The CEOs of Wall Street Giants Are About to Sweat a Little

Recent data clearly demonstrate how little progress has been made in reducing the dangers the Wall Street banks pose to the U.S. economy.

By Pam Martens and cross-posted from Wall Street on Parade

The House Financial Services Committee, chaired by Democrat Maxine Waters,  has announced a hearing scheduled for 9:00 a.m. on Wednesday, April 10, titled Holding Megabanks Accountable: A Review of Global Systemically Important Banks 10 Years after the Financial Crisis.

The title of the hearing is certain to bring sweat to the brows of the CEOs of the five largest Wall Street banks that still hold monster amounts of derivatives: JPMorgan Chase, Bank of America, Citigroup, Goldman Sachs, and Morgan Stanley.

Have the CEOs of the mega banks agreed to testify or have they offered up a subordinate to launch a charm offensive at the hearing? Or will it simply be progressive academics opining on how dangerous the banks remain or Koch-funded think tanks arguing for more deregulation of the bloated behemoths? Details on who will testify have not yet been provided.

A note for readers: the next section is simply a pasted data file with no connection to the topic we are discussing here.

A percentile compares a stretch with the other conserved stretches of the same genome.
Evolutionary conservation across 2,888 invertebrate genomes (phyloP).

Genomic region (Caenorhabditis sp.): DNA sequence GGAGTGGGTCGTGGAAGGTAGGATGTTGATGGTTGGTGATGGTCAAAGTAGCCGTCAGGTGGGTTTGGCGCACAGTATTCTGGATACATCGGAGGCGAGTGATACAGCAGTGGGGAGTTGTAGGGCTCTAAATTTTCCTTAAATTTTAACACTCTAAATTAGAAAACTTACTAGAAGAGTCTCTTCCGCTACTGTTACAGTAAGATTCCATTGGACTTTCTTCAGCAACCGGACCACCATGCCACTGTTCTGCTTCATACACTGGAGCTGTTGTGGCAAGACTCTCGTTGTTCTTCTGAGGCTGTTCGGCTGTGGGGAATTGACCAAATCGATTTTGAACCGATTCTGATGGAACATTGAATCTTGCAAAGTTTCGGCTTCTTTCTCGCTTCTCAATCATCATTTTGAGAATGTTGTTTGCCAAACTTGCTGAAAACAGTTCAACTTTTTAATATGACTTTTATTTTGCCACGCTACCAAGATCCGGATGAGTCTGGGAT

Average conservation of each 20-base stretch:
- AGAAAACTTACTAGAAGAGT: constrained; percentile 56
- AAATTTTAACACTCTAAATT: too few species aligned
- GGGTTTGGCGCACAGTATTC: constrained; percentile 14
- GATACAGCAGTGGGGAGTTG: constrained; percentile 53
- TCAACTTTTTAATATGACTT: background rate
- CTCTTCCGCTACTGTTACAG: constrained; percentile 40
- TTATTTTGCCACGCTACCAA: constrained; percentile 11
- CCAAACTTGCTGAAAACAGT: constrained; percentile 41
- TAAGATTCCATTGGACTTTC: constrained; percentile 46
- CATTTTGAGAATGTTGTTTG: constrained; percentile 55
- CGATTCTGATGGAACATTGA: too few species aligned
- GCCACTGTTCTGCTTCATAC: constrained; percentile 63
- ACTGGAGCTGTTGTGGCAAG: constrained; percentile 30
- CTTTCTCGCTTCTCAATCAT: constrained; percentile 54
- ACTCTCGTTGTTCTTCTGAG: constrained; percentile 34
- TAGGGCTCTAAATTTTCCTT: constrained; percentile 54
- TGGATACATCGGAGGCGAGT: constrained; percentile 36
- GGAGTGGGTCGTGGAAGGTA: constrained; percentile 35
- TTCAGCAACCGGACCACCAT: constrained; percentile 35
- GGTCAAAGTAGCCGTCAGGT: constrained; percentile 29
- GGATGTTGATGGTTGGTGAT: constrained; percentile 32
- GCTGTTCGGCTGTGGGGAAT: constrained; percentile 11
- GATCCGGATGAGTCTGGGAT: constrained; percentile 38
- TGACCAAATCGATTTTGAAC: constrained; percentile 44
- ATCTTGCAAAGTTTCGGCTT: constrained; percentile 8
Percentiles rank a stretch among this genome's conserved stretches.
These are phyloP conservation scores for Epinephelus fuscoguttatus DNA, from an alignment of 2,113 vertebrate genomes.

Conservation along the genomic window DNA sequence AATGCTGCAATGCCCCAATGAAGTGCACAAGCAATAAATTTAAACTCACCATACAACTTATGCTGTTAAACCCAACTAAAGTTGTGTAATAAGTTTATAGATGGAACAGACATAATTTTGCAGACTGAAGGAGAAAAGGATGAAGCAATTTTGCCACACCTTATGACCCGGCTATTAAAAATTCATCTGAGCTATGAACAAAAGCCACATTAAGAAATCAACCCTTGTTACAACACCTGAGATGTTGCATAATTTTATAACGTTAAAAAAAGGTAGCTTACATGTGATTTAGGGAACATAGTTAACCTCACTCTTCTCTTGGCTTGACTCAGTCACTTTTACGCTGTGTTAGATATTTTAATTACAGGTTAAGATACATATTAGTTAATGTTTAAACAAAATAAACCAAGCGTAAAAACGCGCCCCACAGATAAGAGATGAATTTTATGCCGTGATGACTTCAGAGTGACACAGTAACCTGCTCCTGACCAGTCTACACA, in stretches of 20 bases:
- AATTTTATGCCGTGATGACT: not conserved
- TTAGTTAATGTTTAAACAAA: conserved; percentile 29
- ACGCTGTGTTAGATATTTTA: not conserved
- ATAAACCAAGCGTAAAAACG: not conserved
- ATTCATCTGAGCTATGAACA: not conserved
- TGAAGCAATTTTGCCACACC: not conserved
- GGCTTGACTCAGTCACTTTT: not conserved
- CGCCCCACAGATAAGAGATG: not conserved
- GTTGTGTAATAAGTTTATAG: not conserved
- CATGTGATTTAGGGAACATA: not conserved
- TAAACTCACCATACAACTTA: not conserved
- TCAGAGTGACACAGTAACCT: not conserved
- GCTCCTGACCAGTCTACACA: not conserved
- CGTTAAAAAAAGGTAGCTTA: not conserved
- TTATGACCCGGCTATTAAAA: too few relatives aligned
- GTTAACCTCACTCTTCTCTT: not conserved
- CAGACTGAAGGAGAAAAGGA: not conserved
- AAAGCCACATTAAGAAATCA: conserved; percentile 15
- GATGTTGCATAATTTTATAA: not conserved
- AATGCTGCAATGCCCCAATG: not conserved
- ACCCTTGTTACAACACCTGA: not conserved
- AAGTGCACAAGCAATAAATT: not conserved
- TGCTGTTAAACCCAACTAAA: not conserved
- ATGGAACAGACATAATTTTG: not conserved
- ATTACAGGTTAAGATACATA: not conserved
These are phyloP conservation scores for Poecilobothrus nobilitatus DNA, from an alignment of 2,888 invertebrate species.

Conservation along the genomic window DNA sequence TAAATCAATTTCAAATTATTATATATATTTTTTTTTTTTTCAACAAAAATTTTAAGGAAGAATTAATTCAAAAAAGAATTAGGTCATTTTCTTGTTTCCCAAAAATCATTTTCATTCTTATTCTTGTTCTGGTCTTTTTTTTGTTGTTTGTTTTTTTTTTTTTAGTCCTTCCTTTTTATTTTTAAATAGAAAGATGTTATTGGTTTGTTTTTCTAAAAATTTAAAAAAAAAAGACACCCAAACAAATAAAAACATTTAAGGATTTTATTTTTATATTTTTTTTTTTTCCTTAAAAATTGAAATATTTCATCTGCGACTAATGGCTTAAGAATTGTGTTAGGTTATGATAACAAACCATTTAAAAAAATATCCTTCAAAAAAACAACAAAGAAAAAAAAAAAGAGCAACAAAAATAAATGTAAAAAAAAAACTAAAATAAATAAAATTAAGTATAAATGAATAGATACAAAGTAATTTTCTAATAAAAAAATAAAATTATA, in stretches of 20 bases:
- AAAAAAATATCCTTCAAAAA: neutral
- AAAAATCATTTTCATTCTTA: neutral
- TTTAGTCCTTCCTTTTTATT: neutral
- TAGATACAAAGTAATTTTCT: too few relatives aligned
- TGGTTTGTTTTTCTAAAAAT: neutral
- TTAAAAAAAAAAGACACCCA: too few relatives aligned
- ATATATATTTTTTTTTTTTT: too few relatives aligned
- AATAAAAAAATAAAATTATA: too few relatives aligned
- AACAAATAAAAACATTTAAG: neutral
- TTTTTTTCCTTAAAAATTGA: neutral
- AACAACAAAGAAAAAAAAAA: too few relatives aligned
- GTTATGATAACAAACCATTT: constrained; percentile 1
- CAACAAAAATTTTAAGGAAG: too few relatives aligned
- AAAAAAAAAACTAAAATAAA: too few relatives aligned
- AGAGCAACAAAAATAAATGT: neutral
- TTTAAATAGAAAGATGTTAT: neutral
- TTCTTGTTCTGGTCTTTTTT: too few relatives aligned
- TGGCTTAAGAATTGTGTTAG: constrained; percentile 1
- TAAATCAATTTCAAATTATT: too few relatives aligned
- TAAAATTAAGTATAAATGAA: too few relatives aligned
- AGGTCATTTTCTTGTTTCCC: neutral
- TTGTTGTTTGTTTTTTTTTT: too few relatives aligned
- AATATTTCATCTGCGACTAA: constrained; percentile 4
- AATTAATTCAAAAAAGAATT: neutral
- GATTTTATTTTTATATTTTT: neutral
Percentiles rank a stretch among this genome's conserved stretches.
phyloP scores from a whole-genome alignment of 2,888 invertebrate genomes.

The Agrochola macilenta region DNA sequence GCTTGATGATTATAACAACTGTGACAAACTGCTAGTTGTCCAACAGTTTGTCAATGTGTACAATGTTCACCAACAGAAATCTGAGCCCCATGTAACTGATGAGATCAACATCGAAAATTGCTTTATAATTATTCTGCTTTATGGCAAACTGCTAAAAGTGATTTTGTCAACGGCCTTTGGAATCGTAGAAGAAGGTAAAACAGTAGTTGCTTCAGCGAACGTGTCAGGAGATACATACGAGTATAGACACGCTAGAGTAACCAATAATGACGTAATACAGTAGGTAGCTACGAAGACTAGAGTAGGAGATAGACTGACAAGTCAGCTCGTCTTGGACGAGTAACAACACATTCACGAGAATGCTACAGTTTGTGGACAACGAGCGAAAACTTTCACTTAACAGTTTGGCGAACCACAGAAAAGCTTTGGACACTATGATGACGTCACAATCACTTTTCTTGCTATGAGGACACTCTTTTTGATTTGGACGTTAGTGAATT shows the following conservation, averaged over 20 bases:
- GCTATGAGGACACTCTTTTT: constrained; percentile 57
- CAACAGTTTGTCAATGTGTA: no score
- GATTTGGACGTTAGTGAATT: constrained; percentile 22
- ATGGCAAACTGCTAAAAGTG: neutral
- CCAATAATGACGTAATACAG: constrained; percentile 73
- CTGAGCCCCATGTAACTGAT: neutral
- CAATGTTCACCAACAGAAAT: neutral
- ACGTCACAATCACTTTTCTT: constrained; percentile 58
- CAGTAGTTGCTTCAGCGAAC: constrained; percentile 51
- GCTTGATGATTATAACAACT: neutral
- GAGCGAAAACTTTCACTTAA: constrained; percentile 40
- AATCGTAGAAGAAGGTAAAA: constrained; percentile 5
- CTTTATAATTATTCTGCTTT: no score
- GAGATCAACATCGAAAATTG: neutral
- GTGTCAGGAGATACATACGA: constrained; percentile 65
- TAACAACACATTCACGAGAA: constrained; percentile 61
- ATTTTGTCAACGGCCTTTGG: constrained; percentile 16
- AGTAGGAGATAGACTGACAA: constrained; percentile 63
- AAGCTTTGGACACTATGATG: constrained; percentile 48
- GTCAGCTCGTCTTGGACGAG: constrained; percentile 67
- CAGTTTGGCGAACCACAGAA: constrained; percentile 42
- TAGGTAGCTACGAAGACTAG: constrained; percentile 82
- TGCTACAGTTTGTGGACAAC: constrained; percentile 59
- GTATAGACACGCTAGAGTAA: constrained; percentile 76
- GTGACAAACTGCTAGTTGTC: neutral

There’s no longer any question or debate as to what needs to be put under a microscope at this hearing. That debate ended last Friday when the Federal regulator of national banks, the Office of the Comptroller of the Currency (OCC), released its quarterly report for the fourth quarter of last year. The data clearly demonstrated how little progress has been made in reducing the dangers the Wall Street banks pose to the U.S. economy since the passage of the Dodd-Frank financial reform legislation in 2010. It also showed that the banks are still gambling inside their federally-insured depository banks, thus putting taxpayers at risk for another epic bailout

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